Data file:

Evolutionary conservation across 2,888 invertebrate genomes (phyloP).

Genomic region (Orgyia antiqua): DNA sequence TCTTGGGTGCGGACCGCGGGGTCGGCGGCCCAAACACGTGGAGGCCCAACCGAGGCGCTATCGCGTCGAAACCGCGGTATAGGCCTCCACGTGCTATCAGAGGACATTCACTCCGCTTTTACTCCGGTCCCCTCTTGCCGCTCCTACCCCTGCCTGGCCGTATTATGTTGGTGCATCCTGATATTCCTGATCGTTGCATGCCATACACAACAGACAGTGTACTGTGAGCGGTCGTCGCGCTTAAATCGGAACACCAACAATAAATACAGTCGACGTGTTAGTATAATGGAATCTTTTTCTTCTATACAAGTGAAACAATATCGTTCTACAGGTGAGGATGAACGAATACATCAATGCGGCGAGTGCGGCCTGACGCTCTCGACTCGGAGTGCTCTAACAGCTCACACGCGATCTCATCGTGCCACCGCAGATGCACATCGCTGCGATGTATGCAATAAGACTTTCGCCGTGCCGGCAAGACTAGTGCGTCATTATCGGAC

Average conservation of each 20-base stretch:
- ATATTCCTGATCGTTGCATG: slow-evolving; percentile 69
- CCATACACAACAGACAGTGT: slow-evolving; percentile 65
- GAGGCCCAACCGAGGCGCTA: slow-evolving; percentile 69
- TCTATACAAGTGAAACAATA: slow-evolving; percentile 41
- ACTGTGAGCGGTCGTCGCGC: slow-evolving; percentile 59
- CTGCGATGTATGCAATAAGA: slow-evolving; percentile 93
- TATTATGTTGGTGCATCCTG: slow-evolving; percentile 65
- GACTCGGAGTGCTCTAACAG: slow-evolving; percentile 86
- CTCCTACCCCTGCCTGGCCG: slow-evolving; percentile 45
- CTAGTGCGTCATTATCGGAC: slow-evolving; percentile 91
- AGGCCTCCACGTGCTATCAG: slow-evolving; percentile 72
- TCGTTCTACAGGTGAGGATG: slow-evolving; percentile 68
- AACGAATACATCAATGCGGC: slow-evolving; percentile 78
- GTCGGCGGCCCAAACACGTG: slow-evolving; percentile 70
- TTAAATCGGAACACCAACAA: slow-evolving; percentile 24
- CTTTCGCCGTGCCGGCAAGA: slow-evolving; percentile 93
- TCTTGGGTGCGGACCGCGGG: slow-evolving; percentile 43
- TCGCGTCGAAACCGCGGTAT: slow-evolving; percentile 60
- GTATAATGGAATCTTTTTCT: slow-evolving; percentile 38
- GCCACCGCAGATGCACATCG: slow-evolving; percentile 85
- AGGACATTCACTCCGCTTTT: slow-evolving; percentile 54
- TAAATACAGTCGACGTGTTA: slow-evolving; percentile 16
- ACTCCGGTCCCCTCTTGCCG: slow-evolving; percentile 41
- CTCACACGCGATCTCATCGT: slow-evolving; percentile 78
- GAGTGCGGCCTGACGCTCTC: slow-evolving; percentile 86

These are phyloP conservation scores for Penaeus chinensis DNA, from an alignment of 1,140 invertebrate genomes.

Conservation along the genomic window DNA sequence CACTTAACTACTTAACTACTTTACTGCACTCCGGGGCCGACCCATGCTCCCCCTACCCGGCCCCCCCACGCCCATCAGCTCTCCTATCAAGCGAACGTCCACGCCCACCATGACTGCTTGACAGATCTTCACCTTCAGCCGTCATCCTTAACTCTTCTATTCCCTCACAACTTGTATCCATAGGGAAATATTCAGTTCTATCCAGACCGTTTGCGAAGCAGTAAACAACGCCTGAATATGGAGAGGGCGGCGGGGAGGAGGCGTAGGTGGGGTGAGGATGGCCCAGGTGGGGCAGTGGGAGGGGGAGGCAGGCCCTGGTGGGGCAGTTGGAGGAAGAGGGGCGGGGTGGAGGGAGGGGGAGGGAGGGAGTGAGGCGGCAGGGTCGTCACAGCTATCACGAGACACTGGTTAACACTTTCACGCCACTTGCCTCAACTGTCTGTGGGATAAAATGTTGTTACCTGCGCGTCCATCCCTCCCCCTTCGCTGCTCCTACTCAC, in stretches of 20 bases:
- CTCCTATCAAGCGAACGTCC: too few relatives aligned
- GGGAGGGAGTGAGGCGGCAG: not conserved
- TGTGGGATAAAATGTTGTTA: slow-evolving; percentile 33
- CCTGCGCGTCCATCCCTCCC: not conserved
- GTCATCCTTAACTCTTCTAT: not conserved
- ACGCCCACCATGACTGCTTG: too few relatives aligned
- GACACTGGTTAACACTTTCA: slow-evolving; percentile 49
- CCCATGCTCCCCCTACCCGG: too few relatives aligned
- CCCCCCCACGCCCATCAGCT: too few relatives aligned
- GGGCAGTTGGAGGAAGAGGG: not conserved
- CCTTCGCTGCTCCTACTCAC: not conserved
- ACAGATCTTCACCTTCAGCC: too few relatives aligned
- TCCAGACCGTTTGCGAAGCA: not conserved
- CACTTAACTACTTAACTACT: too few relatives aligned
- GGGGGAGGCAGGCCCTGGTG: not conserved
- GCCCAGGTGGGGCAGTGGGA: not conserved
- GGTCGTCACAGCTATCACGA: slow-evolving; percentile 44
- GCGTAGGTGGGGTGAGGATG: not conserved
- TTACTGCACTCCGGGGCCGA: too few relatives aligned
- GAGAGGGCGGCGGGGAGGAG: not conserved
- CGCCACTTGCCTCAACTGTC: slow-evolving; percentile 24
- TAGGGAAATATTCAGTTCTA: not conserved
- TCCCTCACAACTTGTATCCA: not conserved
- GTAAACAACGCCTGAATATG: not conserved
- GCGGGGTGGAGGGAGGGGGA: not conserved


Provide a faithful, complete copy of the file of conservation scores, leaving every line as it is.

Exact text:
Evolutionary conservation across 2,888 invertebrate genomes (phyloP).

Genomic region (Orgyia antiqua): DNA sequence TCTTGGGTGCGGACCGCGGGGTCGGCGGCCCAAACACGTGGAGGCCCAACCGAGGCGCTATCGCGTCGAAACCGCGGTATAGGCCTCCACGTGCTATCAGAGGACATTCACTCCGCTTTTACTCCGGTCCCCTCTTGCCGCTCCTACCCCTGCCTGGCCGTATTATGTTGGTGCATCCTGATATTCCTGATCGTTGCATGCCATACACAACAGACAGTGTACTGTGAGCGGTCGTCGCGCTTAAATCGGAACACCAACAATAAATACAGTCGACGTGTTAGTATAATGGAATCTTTTTCTTCTATACAAGTGAAACAATATCGTTCTACAGGTGAGGATGAACGAATACATCAATGCGGCGAGTGCGGCCTGACGCTCTCGACTCGGAGTGCTCTAACAGCTCACACGCGATCTCATCGTGCCACCGCAGATGCACATCGCTGCGATGTATGCAATAAGACTTTCGCCGTGCCGGCAAGACTAGTGCGTCATTATCGGAC

Average conservation of each 20-base stretch:
- ATATTCCTGATCGTTGCATG: slow-evolving; percentile 69
- CCATACACAACAGACAGTGT: slow-evolving; percentile 65
- GAGGCCCAACCGAGGCGCTA: slow-evolving; percentile 69
- TCTATACAAGTGAAACAATA: slow-evolving; percentile 41
- ACTGTGAGCGGTCGTCGCGC: slow-evolving; percentile 59
- CTGCGATGTATGCAATAAGA: slow-evolving; percentile 93
- TATTATGTTGGTGCATCCTG: slow-evolving; percentile 65
- GACTCGGAGTGCTCTAACAG: slow-evolving; percentile 86
- CTCCTACCCCTGCCTGGCCG: slow-evolving; percentile 45
- CTAGTGCGTCATTATCGGAC: slow-evolving; percentile 91
- AGGCCTCCACGTGCTATCAG: slow-evolving; percentile 72
- TCGTTCTACAGGTGAGGATG: slow-evolving; percentile 68
- AACGAATACATCAATGCGGC: slow-evolving; percentile 78
- GTCGGCGGCCCAAACACGTG: slow-evolving; percentile 70
- TTAAATCGGAACACCAACAA: slow-evolving; percentile 24
- CTTTCGCCGTGCCGGCAAGA: slow-evolving; percentile 93
- TCTTGGGTGCGGACCGCGGG: slow-evolving; percentile 43
- TCGCGTCGAAACCGCGGTAT: slow-evolving; percentile 60
- GTATAATGGAATCTTTTTCT: slow-evolving; percentile 38
- GCCACCGCAGATGCACATCG: slow-evolving; percentile 85
- AGGACATTCACTCCGCTTTT: slow-evolving; percentile 54
- TAAATACAGTCGACGTGTTA: slow-evolving; percentile 16
- ACTCCGGTCCCCTCTTGCCG: slow-evolving; percentile 41
- CTCACACGCGATCTCATCGT: slow-evolving; percentile 78
- GAGTGCGGCCTGACGCTCTC: slow-evolving; percentile 86

These are phyloP conservation scores for Penaeus chinensis DNA, from an alignment of 1,140 invertebrate genomes.

Conservation along the genomic window DNA sequence CACTTAACTACTTAACTACTTTACTGCACTCCGGGGCCGACCCATGCTCCCCCTACCCGGCCCCCCCACGCCCATCAGCTCTCCTATCAAGCGAACGTCCACGCCCACCATGACTGCTTGACAGATCTTCACCTTCAGCCGTCATCCTTAACTCTTCTATTCCCTCACAACTTGTATCCATAGGGAAATATTCAGTTCTATCCAGACCGTTTGCGAAGCAGTAAACAACGCCTGAATATGGAGAGGGCGGCGGGGAGGAGGCGTAGGTGGGGTGAGGATGGCCCAGGTGGGGCAGTGGGAGGGGGAGGCAGGCCCTGGTGGGGCAGTTGGAGGAAGAGGGGCGGGGTGGAGGGAGGGGGAGGGAGGGAGTGAGGCGGCAGGGTCGTCACAGCTATCACGAGACACTGGTTAACACTTTCACGCCACTTGCCTCAACTGTCTGTGGGATAAAATGTTGTTACCTGCGCGTCCATCCCTCCCCCTTCGCTGCTCCTACTCAC, in stretches of 20 bases:
- CTCCTATCAAGCGAACGTCC: too few relatives aligned
- GGGAGGGAGTGAGGCGGCAG: not conserved
- TGTGGGATAAAATGTTGTTA: slow-evolving; percentile 33
- CCTGCGCGTCCATCCCTCCC: not conserved
- GTCATCCTTAACTCTTCTAT: not conserved
- ACGCCCACCATGACTGCTTG: too few relatives aligned
- GACACTGGTTAACACTTTCA: slow-evolving; percentile 49
- CCCATGCTCCCCCTACCCGG: too few relatives aligned
- CCCCCCCACGCCCATCAGCT: too few relatives aligned
- GGGCAGTTGGAGGAAGAGGG: not conserved
- CCTTCGCTGCTCCTACTCAC: not conserved
- ACAGATCTTCACCTTCAGCC: too few relatives aligned
- TCCAGACCGTTTGCGAAGCA: not conserved
- CACTTAACTACTTAACTACT: too few relatives aligned
- GGGGGAGGCAGGCCCTGGTG: not conserved
- GCCCAGGTGGGGCAGTGGGA: not conserved
- GGTCGTCACAGCTATCACGA: slow-evolving; percentile 44
- GCGTAGGTGGGGTGAGGATG: not conserved
- TTACTGCACTCCGGGGCCGA: too few relatives aligned
- GAGAGGGCGGCGGGGAGGAG: not conserved
- CGCCACTTGCCTCAACTGTC: slow-evolving; percentile 24
- TAGGGAAATATTCAGTTCTA: not conserved
- TCCCTCACAACTTGTATCCA: not conserved
- GTAAACAACGCCTGAATATG: not conserved
- GCGGGGTGGAGGGAGGGGGA: not conserved